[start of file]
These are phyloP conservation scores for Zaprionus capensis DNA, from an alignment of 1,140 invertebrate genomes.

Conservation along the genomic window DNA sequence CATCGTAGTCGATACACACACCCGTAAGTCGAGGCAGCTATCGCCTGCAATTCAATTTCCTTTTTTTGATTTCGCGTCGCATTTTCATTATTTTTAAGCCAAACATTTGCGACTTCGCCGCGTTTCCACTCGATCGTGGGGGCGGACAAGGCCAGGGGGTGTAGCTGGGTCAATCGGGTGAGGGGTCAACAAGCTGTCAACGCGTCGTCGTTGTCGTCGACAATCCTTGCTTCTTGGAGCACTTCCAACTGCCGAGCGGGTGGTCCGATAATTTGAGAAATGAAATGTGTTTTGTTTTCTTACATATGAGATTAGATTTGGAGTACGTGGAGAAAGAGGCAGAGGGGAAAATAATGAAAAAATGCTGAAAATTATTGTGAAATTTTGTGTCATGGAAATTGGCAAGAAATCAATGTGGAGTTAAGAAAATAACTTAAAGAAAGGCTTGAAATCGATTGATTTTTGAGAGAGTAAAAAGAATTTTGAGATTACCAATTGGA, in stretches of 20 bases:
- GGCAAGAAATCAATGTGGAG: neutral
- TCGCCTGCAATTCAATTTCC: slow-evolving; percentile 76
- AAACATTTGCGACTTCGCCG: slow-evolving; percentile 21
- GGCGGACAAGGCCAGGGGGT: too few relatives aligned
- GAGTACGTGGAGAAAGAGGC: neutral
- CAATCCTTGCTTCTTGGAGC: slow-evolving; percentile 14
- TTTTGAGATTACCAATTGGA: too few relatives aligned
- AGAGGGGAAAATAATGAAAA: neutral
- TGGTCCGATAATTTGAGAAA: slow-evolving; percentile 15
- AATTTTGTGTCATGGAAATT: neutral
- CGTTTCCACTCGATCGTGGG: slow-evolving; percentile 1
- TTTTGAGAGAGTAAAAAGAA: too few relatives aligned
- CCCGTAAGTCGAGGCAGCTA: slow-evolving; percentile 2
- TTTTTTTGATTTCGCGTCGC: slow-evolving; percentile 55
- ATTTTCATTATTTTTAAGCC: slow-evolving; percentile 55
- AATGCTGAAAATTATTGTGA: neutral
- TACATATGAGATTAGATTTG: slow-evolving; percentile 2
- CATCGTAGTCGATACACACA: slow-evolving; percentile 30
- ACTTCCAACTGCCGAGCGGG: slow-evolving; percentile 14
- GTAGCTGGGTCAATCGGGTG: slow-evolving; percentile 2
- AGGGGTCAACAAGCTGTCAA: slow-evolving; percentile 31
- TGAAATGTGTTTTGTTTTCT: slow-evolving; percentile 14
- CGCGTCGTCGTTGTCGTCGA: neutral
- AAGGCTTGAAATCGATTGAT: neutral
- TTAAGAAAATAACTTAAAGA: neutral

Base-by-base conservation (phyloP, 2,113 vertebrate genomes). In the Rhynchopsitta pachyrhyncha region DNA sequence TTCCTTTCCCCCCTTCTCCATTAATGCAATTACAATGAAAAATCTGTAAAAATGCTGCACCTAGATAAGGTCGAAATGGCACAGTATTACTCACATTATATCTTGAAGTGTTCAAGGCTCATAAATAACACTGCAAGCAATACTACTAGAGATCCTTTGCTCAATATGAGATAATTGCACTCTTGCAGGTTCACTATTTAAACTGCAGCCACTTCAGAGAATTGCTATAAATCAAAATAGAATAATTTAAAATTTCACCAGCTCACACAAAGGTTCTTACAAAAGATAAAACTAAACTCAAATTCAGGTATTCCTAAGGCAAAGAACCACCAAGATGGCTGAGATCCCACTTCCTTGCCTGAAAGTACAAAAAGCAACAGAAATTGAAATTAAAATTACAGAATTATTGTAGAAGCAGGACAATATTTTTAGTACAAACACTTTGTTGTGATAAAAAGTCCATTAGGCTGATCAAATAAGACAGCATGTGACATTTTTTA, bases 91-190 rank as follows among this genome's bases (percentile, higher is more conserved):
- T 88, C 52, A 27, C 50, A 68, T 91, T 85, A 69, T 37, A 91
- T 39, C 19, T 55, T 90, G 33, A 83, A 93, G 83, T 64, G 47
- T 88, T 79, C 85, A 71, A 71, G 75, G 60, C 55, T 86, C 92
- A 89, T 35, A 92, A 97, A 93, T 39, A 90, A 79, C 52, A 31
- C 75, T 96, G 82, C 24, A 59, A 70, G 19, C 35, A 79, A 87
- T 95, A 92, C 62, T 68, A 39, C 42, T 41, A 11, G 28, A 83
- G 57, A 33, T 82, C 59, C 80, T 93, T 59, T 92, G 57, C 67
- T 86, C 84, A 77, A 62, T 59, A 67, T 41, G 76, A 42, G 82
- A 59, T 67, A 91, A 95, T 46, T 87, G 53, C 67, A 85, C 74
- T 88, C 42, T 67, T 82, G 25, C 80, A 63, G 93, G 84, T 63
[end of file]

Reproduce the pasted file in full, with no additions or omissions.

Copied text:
These are phyloP conservation scores for Zaprionus capensis DNA, from an alignment of 1,140 invertebrate genomes.

Conservation along the genomic window DNA sequence CATCGTAGTCGATACACACACCCGTAAGTCGAGGCAGCTATCGCCTGCAATTCAATTTCCTTTTTTTGATTTCGCGTCGCATTTTCATTATTTTTAAGCCAAACATTTGCGACTTCGCCGCGTTTCCACTCGATCGTGGGGGCGGACAAGGCCAGGGGGTGTAGCTGGGTCAATCGGGTGAGGGGTCAACAAGCTGTCAACGCGTCGTCGTTGTCGTCGACAATCCTTGCTTCTTGGAGCACTTCCAACTGCCGAGCGGGTGGTCCGATAATTTGAGAAATGAAATGTGTTTTGTTTTCTTACATATGAGATTAGATTTGGAGTACGTGGAGAAAGAGGCAGAGGGGAAAATAATGAAAAAATGCTGAAAATTATTGTGAAATTTTGTGTCATGGAAATTGGCAAGAAATCAATGTGGAGTTAAGAAAATAACTTAAAGAAAGGCTTGAAATCGATTGATTTTTGAGAGAGTAAAAAGAATTTTGAGATTACCAATTGGA, in stretches of 20 bases:
- GGCAAGAAATCAATGTGGAG: neutral
- TCGCCTGCAATTCAATTTCC: slow-evolving; percentile 76
- AAACATTTGCGACTTCGCCG: slow-evolving; percentile 21
- GGCGGACAAGGCCAGGGGGT: too few relatives aligned
- GAGTACGTGGAGAAAGAGGC: neutral
- CAATCCTTGCTTCTTGGAGC: slow-evolving; percentile 14
- TTTTGAGATTACCAATTGGA: too few relatives aligned
- AGAGGGGAAAATAATGAAAA: neutral
- TGGTCCGATAATTTGAGAAA: slow-evolving; percentile 15
- AATTTTGTGTCATGGAAATT: neutral
- CGTTTCCACTCGATCGTGGG: slow-evolving; percentile 1
- TTTTGAGAGAGTAAAAAGAA: too few relatives aligned
- CCCGTAAGTCGAGGCAGCTA: slow-evolving; percentile 2
- TTTTTTTGATTTCGCGTCGC: slow-evolving; percentile 55
- ATTTTCATTATTTTTAAGCC: slow-evolving; percentile 55
- AATGCTGAAAATTATTGTGA: neutral
- TACATATGAGATTAGATTTG: slow-evolving; percentile 2
- CATCGTAGTCGATACACACA: slow-evolving; percentile 30
- ACTTCCAACTGCCGAGCGGG: slow-evolving; percentile 14
- GTAGCTGGGTCAATCGGGTG: slow-evolving; percentile 2
- AGGGGTCAACAAGCTGTCAA: slow-evolving; percentile 31
- TGAAATGTGTTTTGTTTTCT: slow-evolving; percentile 14
- CGCGTCGTCGTTGTCGTCGA: neutral
- AAGGCTTGAAATCGATTGAT: neutral
- TTAAGAAAATAACTTAAAGA: neutral

Base-by-base conservation (phyloP, 2,113 vertebrate genomes). In the Rhynchopsitta pachyrhyncha region DNA sequence TTCCTTTCCCCCCTTCTCCATTAATGCAATTACAATGAAAAATCTGTAAAAATGCTGCACCTAGATAAGGTCGAAATGGCACAGTATTACTCACATTATATCTTGAAGTGTTCAAGGCTCATAAATAACACTGCAAGCAATACTACTAGAGATCCTTTGCTCAATATGAGATAATTGCACTCTTGCAGGTTCACTATTTAAACTGCAGCCACTTCAGAGAATTGCTATAAATCAAAATAGAATAATTTAAAATTTCACCAGCTCACACAAAGGTTCTTACAAAAGATAAAACTAAACTCAAATTCAGGTATTCCTAAGGCAAAGAACCACCAAGATGGCTGAGATCCCACTTCCTTGCCTGAAAGTACAAAAAGCAACAGAAATTGAAATTAAAATTACAGAATTATTGTAGAAGCAGGACAATATTTTTAGTACAAACACTTTGTTGTGATAAAAAGTCCATTAGGCTGATCAAATAAGACAGCATGTGACATTTTTTA, bases 91-190 rank as follows among this genome's bases (percentile, higher is more conserved):
- T 88, C 52, A 27, C 50, A 68, T 91, T 85, A 69, T 37, A 91
- T 39, C 19, T 55, T 90, G 33, A 83, A 93, G 83, T 64, G 47
- T 88, T 79, C 85, A 71, A 71, G 75, G 60, C 55, T 86, C 92
- A 89, T 35, A 92, A 97, A 93, T 39, A 90, A 79, C 52, A 31
- C 75, T 96, G 82, C 24, A 59, A 70, G 19, C 35, A 79, A 87
- T 95, A 92, C 62, T 68, A 39, C 42, T 41, A 11, G 28, A 83
- G 57, A 33, T 82, C 59, C 80, T 93, T 59, T 92, G 57, C 67
- T 86, C 84, A 77, A 62, T 59, A 67, T 41, G 76, A 42, G 82
- A 59, T 67, A 91, A 95, T 46, T 87, G 53, C 67, A 85, C 74
- T 88, C 42, T 67, T 82, G 25, C 80, A 63, G 93, G 84, T 63